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20 French Sayings That Make No Sense in English

Picture of Paul McQueen
Updated: 26 January 2018

This article is part of our Explore Your World Through Language campaign.

French is routinely rated as one of the most beautiful languages in the world. Whether the locals are reciting poetry or railing against a local politician, visitors tend to be swept away by its romantic-sounding syllables. However, listen closely and you realize that the words being spoken are sometimes absolutely nonsensical (to Anglophones at least). Here are just 20 such expressions to add to your phrasebook!

Coincer la bulle

Translation: To wedge the bubble

Meaning: To do nothing – this can apply to a two-hour lunch break, a four-week summer holiday, or any time in between.

Tomber dans les pommes

Translation: To fall in the apples

Meaning: To faint – this expression first appeared in a letter the French novelist George Sand sent to her friend Madame Dupin in the 19th century.

Avoir les dents du fond qui baignent

Translation: To have back teeth that are swimming

Meaning: To have overeaten – typically used after a massive family feast like le Réveillon at Christmas and New Year.

S’occuper de ses oignons

Translation: To take care of your onions

Meaning: To mind your own business – presumably, this phrase originates from the period in history when every French person was an onion trader.

C’est le petit Jésus en culotte de velours

Translation: It’s like Baby Jesus in velvet underpants

Meaning: This wine is delicious – while this can sometimes be used to describe a particularly delicious meal, it is usually reserved for the national drink.

Être sur son 31

Translation: To be on your 31

Meaning: To be well dressed – this possibly derives from the word ‘trentain,’ once used to describe luxury fabrics.

He's on his 31 | © Alvin Mahmudov/Unsplash

He’s on his 31 | © Alvin Mahmudov/Unsplash

Rouler dans la farine

Translation: To roll in the flour

Meaning: To be duped – so if someone has deceived you, they have effectively rolled you in flour (and made you look like a fool).

You've been duped! | © Michelangelo Carrieri/Flickr

You’ve been duped! | © Michelangelo Carrieri/Flickr 

Avoir la gueule de bois

Translation: To have the wooden face

Meaning: To be hungover – this refers to the dry mouth and unquenchable thirst of the morning after a night of heavy drinking.

Peigner la girafe

Translation: To comb the giraffe

Meaning: To engage in a long, pointless task – this one is quite self-explanatory: why on earth would you ever attempt to comb a giraffe?

Why would you try and comb a giraffe? | © Neil Turner/Flickr

Why would you try to comb a giraffe? | © Neil Turner/Flickr

Donner sa langue au chat

Translation: To give your tongue to the cat

Meaning: To give up – essentially, you have no more ideas and might as well leave it to the cat to come up with a plan of action.

A cat at work | © epicantus/pixabay

A cat at work | © epicantus/pixabay

Courir sur le haricot

Translation: To run on the bean

Meaning: To get on someone’s nerves – this has something to do with the Jack and the Beanstalk tale and is one of the politer elements of French workplace vernacular.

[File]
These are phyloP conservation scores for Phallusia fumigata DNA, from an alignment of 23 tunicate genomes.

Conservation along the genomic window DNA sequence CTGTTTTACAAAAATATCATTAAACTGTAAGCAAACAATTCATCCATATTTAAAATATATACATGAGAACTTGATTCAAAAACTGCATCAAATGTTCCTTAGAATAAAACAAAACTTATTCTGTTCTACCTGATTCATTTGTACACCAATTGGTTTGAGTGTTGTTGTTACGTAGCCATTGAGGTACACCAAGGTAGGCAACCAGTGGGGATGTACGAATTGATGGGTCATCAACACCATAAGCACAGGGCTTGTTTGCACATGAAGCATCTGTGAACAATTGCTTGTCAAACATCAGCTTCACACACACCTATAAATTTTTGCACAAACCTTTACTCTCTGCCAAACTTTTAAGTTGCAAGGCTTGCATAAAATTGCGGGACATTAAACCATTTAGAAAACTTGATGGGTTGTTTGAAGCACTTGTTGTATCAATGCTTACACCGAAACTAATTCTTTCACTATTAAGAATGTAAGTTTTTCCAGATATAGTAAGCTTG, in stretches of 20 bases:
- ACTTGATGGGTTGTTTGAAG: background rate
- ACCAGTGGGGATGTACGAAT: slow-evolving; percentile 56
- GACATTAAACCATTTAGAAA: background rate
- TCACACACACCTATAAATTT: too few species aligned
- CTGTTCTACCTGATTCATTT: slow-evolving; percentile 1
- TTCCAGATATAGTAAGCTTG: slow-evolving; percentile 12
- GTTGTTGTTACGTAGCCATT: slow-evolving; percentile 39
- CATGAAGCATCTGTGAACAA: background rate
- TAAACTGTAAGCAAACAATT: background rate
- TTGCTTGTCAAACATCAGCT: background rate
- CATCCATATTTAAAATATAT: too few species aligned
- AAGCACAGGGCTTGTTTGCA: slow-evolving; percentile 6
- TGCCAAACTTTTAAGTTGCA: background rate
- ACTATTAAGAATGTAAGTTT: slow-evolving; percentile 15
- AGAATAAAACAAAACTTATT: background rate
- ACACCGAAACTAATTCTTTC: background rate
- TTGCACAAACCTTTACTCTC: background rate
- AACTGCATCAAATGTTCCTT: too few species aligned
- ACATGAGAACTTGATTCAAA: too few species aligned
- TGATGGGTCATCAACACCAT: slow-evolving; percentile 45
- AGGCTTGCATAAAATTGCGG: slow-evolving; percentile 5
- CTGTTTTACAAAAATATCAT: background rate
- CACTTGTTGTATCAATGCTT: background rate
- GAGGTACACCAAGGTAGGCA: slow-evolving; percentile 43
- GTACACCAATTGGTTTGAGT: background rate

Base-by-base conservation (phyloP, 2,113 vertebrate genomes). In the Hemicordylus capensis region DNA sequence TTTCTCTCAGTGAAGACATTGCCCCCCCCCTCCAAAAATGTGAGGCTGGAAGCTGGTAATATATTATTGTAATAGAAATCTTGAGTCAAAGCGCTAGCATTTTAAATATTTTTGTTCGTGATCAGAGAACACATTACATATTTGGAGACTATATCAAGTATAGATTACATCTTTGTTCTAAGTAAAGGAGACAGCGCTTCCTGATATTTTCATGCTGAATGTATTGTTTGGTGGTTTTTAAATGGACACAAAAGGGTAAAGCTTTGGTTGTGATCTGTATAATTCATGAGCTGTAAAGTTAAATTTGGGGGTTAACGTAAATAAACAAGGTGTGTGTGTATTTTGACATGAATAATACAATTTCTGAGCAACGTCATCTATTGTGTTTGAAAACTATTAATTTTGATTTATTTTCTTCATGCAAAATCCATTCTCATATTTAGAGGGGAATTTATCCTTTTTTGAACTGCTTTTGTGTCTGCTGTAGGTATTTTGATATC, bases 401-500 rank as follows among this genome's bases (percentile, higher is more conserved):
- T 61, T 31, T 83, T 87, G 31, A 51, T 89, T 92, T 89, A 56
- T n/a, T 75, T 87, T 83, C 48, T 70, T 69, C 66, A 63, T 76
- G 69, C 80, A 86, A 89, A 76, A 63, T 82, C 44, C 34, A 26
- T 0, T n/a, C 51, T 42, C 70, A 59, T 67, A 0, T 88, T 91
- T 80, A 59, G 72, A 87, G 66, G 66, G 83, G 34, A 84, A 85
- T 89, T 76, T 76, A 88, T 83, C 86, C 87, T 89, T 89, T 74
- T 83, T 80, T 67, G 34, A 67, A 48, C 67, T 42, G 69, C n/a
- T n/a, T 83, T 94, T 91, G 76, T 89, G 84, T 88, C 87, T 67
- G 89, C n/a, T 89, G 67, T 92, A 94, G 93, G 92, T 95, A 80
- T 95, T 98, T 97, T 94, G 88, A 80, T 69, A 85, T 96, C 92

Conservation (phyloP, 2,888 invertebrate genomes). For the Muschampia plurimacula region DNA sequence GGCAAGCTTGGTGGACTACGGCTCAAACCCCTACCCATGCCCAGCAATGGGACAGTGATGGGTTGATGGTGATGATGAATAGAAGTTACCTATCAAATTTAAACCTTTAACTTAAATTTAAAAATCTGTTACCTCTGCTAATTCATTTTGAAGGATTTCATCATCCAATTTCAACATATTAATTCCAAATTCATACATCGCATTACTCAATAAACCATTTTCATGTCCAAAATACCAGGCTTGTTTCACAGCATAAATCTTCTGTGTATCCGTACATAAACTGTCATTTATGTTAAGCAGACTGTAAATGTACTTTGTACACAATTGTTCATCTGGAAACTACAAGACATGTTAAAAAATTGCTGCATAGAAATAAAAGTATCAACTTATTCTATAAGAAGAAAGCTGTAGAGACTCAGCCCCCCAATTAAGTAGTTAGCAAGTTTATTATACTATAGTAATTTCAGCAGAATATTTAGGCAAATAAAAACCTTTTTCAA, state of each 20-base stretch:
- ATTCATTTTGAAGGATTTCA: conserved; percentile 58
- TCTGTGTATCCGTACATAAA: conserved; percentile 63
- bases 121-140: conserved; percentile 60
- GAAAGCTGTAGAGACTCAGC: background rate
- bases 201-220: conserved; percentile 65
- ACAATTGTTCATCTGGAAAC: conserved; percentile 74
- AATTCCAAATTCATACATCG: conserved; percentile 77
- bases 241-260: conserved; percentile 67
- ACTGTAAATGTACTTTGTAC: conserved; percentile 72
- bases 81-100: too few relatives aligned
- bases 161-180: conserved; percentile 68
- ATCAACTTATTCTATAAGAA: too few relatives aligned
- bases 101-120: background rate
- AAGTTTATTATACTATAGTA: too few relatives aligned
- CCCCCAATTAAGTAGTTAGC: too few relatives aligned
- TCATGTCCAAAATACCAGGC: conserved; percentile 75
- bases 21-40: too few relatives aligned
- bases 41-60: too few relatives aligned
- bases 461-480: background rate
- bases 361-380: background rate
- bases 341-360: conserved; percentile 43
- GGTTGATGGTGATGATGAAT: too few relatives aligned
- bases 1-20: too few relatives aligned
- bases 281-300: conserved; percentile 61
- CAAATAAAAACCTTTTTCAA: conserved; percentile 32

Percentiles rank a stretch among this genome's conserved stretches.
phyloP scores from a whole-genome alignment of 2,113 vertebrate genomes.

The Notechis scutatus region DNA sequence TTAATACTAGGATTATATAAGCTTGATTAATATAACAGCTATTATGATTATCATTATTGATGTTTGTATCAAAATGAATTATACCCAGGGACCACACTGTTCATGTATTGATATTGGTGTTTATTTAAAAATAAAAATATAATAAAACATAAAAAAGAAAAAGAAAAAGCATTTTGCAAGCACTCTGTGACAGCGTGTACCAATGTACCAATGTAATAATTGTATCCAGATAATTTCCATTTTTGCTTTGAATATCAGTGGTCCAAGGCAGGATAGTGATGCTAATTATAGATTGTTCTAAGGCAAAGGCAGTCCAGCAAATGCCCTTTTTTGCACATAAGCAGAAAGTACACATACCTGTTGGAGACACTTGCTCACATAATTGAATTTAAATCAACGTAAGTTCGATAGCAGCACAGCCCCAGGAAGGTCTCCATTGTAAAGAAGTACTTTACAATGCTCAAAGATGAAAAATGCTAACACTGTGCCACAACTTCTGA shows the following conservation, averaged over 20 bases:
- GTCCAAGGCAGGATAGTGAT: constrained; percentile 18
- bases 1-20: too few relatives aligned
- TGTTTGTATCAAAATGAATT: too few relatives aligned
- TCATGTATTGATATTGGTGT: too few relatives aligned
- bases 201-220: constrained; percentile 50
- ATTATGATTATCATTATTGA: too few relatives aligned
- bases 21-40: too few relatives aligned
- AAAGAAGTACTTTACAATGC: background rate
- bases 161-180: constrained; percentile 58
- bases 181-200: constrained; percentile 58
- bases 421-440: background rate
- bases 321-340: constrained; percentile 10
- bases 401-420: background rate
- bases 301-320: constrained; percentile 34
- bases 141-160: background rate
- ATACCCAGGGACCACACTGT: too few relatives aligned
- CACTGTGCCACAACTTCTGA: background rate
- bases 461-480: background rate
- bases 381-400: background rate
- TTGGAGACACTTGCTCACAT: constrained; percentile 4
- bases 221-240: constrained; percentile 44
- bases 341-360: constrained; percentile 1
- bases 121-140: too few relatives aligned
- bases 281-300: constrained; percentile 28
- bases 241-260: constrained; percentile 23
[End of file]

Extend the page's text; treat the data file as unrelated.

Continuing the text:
Il y a quelque chose qui cloche

Translation: There is something ringing

Meaning: There is something wrong – a close equivalent of ‘an alarm bell’s ringing’ or ‘to see a red flag.’

Avoir un poil dans la main

Translation: To have hair in your hand

Meaning: To be lazy – usually reserved for someone who avoids work at all costs.

Chercher la petite bête

Translation: To look for the little beast

Meaning: To look for something to complain about – the French equivalent of the English expression ‘to split hairs.’

A mouse in a field | © btfrewinphotography/pixabay

Il n’y a pas de quoi fouetter un chat

Translation: There’s no reason to whip the cat

Meaning: It’s no big deal – frankly, there’s never a good enough reason to whip the cat, metaphorically or otherwise.

Hungarian whip dance | © Stones/pixabay

Avoir le cafard

Translation: To have the cockroach

Meaning: To be depressed – this expression was first used by Baudelaire in Les Fleurs du Mal in 1857 and, who knows, maybe it was the spark that set off Kafka’s inspiration for The Metamorphosis. 

Depressed cockroach  | © Beeki/pixabay

Raconter des salades

Translation: To tell salads

Meaning: To tell lies – this can also be used when telling people ‘everything you think you know is false.’

Salad leaves | © ejaugsburg/pixabay

Ne pas être sorti de l’auberge

Translation: To not be out off the inn

Meaning: To face a complicated problem – a problem, naturally, that detains you in the local hostel.

Rustic inn | © Tama66/pixabay

Avoir une araignée au plafond

Translation: To have a spider on the ceiling

Meaning: To be a bit odd – this expression is a nice substitute for ‘s/he has a screw loose.’

Poser un lapin

Translation: To place a rabbit

Meaning: To stand someone up – if ever your date doesn’t show up, you can confidently say ‘il/elle m’a posé un lapin.’

 

If you’re interested in learning even more French, take yourself along to an Institut Français class or event!

 

This article is part of our Explore Your World Through Language campaign. If you enjoyed this exploration of the wonders of words, why not sink your teeth into these great pieces:

 

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